Blog Orloff

An Unconventional Web Journal


Posted on May 17th, 2009

Dear Nationally Broadcast Meteorologists,

I am writing in hopes that you will read my advice to improving your weather reports, seize upon it, and enact great change.

When you are in front of your giant weather maps, gesturing, indicating, and making claims, please do not continually stand in front of Detroit. Let me clarify: at least give Detroit a brief moment on the map, made visible to all of your viewers.

I realize that your body will always block viewers from seeing one part of the country or another, and I sense, from repeated broadcasts on the Weather Channel, FOX News, and CNN, that standing in front of Detroit, Ohio, Kentucky, Tennessee, and Alabama is a fairly comfortable and convenient place to be while doling out the country’s weather report. However, I have noticed something much more sinister going on. I have detected an undercurrent of prejudice against our particular Midwestern city: even when you are examining Midwestern weather patterns, you still manage to block Detroit, mostly with one sharp shoulder, essentially erasing us from national consciousness. Not even our weather is significant.

I understand that Detroit is not so important when you are relaying crucial information about the hurricane force winds across the Gulf of Mexico. Nor does it matter much when you report about the sunshine in Miami or the balmy highs recorded in the Carolinas. Yes, I am sure that the snow reports from those great and beautiful ski resorts out west are very important to thousands of people not located in Detroit. I am even willing to acknowledge that many may not find this city as interesting as New York or as beautiful as Washington D.C., two cities that get an awful lot of face time on your programs.

But please, step aside for just a moment and let us glimpse ourselves on your giant, colorful, sweeping maps. Yes, there we are. Directly above Toledo. Just east of Chicago. Unbelievably, we are north of Canada.

We would like to be included. We are part of the world’s weather patterns just as much as those other cities that photograph so well: Atlanta, Seattle, Dallas, some snowy little hamlet up in Vermont. Sometimes we do not even appear on your travel ticker. Perhaps you do not realize that we have two brand new airport terminals or that ocean-faring freighters routinely cruise up and down the Detroit River and into our Great Lakes. You rarely, if ever, send your brave weather reporters up here and photograph them standing knee deep in floods or leaning headstrong into typhoons. You reserve those on-location shots for other cities. Cities where a heavy snowfall can produce for your viewers those cliché montages of people shoveling out their cars, unrecognizable commuters bundled up in scarves, and weary, delayed travelers, sitting amongst their luggage at airports, waiting for the weather to clear and for a rescheduled flight out. These things, apparently, never happen in Detroit. Our rivers and tributaries never flood, banishing people from their homes, ravaging neighborhoods, destroying sewer, electric, and gas systems. Tornadoes never touch down in the middle of this city, except in 1997 when one funnel cloud swept up Detroit’s famed Woodward Avenue, demolishing blocks of historic homes, shops, and businesses. Yes, a snowstorm in Miami could make for a cute story about sunbathing gone awry, but a devastating snowstorm in a place which expects frequent snow, but whose inadequate city services prevent it from plowing streets and sidewalks, repairing burst and frozen water mains, shoveling out fire hydrants, from basically insuring its one million citizens safety, makes for a far more compelling and more newsworthy story. For you, we cease to exist. Yet, when you exclude us from daily life, from even the mundane, we fall further and further into the periphery.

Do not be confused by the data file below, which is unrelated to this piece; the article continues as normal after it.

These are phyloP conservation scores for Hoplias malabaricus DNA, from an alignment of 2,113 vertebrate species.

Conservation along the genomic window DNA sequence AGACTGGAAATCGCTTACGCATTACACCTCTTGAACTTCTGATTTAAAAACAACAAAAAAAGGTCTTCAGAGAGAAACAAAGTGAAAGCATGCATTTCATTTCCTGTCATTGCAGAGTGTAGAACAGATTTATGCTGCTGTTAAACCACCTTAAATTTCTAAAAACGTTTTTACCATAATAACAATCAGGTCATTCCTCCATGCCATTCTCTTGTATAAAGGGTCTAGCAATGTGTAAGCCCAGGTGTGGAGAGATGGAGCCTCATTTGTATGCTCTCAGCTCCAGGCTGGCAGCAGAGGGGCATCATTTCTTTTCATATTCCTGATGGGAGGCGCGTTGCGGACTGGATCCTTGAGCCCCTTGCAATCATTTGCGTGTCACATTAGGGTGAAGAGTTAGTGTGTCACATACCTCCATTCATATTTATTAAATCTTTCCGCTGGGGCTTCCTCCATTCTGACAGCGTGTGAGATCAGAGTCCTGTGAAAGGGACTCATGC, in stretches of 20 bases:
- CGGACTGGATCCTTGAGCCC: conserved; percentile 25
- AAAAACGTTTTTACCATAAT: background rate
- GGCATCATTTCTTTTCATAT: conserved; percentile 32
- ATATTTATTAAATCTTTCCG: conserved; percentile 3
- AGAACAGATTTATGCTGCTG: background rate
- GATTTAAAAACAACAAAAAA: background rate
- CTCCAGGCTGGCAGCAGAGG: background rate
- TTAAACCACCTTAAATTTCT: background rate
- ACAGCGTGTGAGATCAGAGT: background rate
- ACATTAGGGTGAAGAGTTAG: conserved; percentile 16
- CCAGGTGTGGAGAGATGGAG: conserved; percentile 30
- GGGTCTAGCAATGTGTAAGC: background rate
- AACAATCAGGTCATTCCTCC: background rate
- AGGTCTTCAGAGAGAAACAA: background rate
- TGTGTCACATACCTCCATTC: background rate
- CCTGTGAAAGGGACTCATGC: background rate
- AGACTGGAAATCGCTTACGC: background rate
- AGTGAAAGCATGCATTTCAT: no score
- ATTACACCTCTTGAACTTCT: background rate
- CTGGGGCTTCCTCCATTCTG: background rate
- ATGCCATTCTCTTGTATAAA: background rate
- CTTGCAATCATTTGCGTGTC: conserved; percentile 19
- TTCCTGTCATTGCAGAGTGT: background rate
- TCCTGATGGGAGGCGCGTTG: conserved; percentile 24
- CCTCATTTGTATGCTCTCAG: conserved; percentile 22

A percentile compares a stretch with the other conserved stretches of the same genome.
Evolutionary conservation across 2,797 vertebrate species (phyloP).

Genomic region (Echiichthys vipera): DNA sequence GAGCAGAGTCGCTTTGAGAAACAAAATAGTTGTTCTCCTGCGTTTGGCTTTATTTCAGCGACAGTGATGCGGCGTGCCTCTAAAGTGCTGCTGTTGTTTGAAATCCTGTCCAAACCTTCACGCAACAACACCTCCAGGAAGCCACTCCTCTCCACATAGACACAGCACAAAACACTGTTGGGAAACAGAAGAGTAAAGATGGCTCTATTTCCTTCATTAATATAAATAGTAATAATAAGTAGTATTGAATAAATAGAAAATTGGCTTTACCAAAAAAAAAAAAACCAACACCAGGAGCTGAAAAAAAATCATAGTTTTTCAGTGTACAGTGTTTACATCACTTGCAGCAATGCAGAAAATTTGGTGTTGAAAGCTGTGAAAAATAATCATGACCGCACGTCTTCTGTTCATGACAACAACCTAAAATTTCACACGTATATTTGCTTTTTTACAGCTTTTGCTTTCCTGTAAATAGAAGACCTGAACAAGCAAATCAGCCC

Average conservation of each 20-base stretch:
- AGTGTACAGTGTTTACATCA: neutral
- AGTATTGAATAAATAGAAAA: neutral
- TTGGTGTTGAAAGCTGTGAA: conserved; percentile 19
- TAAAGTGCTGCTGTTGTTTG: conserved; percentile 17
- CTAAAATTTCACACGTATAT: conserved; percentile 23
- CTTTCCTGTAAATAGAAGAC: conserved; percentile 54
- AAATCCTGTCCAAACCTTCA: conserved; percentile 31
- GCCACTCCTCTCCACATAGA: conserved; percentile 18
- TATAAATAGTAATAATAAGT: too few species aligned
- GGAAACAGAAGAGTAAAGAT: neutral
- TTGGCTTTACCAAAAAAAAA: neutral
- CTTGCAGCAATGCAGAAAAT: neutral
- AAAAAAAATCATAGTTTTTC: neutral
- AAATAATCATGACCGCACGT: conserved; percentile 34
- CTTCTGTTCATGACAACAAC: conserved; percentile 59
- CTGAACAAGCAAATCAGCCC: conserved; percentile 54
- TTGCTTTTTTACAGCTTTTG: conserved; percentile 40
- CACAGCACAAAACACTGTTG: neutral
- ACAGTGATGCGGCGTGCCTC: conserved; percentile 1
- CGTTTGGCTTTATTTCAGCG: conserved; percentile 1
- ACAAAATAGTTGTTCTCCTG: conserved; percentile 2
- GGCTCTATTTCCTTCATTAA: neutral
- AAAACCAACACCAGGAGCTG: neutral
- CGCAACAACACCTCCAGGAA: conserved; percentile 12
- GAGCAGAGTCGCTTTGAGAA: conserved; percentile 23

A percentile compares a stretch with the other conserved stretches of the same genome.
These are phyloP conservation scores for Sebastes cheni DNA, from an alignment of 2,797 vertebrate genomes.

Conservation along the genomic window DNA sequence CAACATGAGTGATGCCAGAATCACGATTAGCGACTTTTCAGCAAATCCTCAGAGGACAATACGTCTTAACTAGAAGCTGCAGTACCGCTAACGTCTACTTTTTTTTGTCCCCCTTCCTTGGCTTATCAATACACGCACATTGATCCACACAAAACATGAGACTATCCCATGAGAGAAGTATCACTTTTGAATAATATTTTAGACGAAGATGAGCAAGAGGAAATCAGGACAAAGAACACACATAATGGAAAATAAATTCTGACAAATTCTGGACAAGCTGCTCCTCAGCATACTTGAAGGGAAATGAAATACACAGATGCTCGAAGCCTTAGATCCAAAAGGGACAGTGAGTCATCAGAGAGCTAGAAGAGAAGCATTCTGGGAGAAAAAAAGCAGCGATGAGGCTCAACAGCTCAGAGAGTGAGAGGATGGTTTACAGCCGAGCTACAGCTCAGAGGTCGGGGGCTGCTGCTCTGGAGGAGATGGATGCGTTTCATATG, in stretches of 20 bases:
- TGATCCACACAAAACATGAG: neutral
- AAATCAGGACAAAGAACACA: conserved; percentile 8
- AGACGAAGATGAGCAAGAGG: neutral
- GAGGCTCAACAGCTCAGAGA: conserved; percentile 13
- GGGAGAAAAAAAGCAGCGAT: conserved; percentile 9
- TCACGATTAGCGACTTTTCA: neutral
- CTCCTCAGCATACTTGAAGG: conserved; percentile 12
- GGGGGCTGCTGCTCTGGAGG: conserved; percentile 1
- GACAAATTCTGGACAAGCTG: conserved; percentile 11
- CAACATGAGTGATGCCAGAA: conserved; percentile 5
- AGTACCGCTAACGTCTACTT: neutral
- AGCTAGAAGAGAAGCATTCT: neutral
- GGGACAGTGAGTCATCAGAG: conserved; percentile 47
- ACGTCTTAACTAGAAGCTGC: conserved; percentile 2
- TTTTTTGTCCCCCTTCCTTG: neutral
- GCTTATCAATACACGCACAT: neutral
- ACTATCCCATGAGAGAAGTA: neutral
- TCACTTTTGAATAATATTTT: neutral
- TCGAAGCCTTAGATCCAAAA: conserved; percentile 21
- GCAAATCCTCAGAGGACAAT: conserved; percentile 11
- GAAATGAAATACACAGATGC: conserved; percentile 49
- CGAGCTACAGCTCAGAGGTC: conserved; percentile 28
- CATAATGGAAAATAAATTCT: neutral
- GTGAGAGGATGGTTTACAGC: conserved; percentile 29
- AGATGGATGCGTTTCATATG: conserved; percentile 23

Lately, as you very well know, we have been in the news for other things. Certain things pertaining to the auto industry. We are not proud of this news. And we are not proud of the news we have made before that: a corrupt and ridiculous mayor, crime rates, the Lions. So, it would be nice to at least give us our weather. Any kind of news that makes us feel like we are actually part of this Union. News that does not remind us that we have been in a recession for years longer than the rest of the country. News that does not describe our low unemployment rate and high obesity index.

In these hard times, it would be nice if we could catch a glimpse of our metropolis on your map, and we do not want to see it while you raise your arm and point upwards to Minneapolis-St. Paul, lodging us into your armpit. However, I would like to commend you on not hacking off our upper peninsula, as so often happens on maps depicting the United States. It is so nice to gaze upon St. Ignace, Sault Ste. Marie, and Marquette, those lovely northern reminders of our French heritage. But, Detroit needs its place too. We need to be rewritten back into our country’s narrative, perhaps then the nation might understand our hardships, our terrible reputation, our ongoing reliance on the auto industry.

Please, take advantage of our unique weather patterns and report on us. Let us peek out from behind your blazer or blouse. Give us a place on your map. Let us re-enter a national dialogue on something other than the economy. Talk about us like you talk about San Francisco and Fort Lauderdale. Talk about us like you talk about the rest of the country, so that we can begin to feel like we are part of the rest of the country.